Approval recommended for Liverpool’s first operational net zero carbon building
Liverpool City Council planning committee has been recommended to approve an application to build a new eight-storey office block in the city centre’s Paddington Village development.
The committee will meet next Tuesday, November 1, to consider a range of submissions, including the ‘HEMISPHERE’ scheme, which would be the city’s first operational net zero carbon building.
The application was first submitted in July this year by Sciontec Developments, which said the site could support up to 800 jobs.
Located on Paddington Village, in the Knowledge Quarter Liverpool (KQ Liverpool) Innovation District, HEMISPHERE will be the first new build project by Sciontec, the commercial spin-out of KQ Liverpool.
The overall scheme would have a floorspace of 15,995 sq m, ranging from two basement levels, a ground floor entrance, and office space on floors one to seven.
Consultation was held previously and one letter was received from Cllr Nick Small, saying he strongly supports the proposal, which will boost life sciences in Liverpool City Region, helping to create high value, knowledge-intensive jobs.
Council notes to the committee say: “The proposal would result in the creation of an attractive and distinctive, high quality development which would provide important facilities for Paddington Village, in accordance with the wider aspirations of the Paddington Village Regeneration Framework.
“The development’s design, associated highway works, servicing and access arrangements, inclusive provision for all building users and associated mitigation measures, would satisfactorily protect highway safety, the amenity of existing and future surrounding occupiers and the character of the area.”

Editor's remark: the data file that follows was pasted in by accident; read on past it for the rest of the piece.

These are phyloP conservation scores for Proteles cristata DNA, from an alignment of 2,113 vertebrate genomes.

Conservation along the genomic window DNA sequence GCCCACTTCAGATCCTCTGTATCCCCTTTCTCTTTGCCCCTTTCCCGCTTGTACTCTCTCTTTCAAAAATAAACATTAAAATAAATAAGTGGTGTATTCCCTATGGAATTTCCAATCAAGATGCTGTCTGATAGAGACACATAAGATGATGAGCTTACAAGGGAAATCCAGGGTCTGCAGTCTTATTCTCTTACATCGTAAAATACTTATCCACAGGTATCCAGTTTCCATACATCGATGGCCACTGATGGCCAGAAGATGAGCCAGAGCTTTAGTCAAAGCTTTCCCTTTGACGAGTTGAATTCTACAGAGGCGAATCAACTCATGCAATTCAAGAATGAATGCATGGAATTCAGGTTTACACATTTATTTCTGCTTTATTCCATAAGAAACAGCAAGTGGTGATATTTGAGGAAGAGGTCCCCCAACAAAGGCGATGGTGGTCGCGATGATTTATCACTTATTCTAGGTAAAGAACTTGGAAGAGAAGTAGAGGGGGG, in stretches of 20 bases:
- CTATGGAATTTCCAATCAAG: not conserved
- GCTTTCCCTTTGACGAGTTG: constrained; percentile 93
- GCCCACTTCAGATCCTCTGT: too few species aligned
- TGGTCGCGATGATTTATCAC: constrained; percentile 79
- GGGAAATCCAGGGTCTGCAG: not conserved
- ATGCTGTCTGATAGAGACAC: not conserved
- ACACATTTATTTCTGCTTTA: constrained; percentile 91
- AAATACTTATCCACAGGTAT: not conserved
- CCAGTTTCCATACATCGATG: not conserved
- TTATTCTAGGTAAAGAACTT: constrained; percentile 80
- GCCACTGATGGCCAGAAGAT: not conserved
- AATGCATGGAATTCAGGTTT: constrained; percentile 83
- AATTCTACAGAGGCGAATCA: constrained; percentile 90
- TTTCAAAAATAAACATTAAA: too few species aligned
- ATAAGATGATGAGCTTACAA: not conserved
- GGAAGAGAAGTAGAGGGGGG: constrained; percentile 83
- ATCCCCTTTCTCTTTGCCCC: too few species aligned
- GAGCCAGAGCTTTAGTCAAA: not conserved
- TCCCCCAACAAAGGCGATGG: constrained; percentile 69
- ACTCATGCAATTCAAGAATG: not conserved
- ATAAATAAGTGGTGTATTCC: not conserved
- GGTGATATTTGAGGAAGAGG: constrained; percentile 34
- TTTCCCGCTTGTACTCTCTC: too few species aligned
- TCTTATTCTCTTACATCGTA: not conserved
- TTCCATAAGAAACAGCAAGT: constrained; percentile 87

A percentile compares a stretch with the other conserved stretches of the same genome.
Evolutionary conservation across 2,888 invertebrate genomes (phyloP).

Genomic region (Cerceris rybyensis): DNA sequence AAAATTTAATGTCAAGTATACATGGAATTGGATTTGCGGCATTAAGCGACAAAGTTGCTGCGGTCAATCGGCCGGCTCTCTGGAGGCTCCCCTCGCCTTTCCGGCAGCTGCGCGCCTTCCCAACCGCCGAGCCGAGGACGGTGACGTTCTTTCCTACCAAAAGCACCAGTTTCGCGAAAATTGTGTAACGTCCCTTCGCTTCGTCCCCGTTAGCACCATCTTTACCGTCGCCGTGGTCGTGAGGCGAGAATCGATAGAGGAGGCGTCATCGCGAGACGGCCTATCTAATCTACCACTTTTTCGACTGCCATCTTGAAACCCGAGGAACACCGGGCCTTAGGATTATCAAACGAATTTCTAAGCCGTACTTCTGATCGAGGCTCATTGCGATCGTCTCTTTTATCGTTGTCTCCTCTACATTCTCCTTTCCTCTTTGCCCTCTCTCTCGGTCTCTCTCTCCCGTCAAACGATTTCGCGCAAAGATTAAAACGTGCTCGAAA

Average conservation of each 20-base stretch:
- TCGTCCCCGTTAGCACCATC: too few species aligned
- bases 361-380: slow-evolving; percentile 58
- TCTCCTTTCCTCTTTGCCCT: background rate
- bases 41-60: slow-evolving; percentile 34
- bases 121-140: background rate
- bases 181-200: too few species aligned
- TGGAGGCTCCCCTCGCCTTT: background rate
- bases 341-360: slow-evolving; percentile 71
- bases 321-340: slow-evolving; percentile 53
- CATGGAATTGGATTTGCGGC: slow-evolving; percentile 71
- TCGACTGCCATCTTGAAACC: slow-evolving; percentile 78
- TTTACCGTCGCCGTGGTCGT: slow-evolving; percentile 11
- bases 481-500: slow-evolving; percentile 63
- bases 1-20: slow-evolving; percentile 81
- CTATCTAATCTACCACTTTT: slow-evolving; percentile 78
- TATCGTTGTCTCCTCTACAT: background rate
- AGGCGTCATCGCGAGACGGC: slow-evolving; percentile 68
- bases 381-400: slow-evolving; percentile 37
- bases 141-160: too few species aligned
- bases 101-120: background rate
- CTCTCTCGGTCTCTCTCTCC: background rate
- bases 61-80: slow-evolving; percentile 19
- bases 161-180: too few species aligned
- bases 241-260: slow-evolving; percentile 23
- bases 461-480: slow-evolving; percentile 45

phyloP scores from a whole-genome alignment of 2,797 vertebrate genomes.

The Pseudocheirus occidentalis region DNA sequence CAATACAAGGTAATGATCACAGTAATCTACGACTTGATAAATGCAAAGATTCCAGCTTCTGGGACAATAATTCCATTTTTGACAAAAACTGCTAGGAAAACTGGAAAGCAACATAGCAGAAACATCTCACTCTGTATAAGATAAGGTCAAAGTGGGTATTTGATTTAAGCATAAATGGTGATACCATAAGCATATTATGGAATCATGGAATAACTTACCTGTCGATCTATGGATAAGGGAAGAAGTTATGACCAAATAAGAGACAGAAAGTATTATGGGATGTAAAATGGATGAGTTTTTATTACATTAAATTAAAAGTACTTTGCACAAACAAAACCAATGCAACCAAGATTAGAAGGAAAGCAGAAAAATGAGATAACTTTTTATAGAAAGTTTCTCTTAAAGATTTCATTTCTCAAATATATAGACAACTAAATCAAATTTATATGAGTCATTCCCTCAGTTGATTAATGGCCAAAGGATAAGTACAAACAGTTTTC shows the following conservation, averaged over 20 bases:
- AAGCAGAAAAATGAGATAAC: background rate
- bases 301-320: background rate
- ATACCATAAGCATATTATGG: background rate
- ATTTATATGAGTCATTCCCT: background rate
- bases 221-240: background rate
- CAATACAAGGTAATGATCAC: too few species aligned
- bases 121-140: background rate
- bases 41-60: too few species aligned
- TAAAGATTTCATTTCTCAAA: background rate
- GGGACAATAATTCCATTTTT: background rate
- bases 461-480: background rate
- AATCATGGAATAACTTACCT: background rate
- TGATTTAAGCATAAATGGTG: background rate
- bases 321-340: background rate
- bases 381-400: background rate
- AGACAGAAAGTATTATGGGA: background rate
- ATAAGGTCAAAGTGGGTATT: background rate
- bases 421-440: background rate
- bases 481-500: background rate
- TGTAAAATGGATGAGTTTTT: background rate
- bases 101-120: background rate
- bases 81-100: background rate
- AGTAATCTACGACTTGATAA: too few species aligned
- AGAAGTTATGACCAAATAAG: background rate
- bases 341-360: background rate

The interim chief planning officer recommends the application be granted, subject to conditions.
Another scheme earmarked for approval is a proposal from Hot Water Comedy Club to convert a warehousing plot, in Blackstock Street, close to the city centre, into a multipurpose venue, comprising four comedy and live music performance areas, a food market, four bars, recording studios and two rooftop terraces.
The site is a former transport depot and comprises a number of former warehouse buildings covering an irregular-shaped plot.
The surrounding area is generally low-rise buildings and is industrial in character.
Proposals include a 563-capacity theatre on the ground floor, two more theatre areas on the second floor capable of holding 250, and 170 people, respectively, as well as a podcast theatre area, and an external roof terrace area, including seating provision.
Following a consultation period no objections have been received.
The planning notes state: “It is considered that the proposal offers a scheme that would lead to the reuse of a vacant building, improving the appearance of the built environment … and as such would be a regeneration benefit to the area.”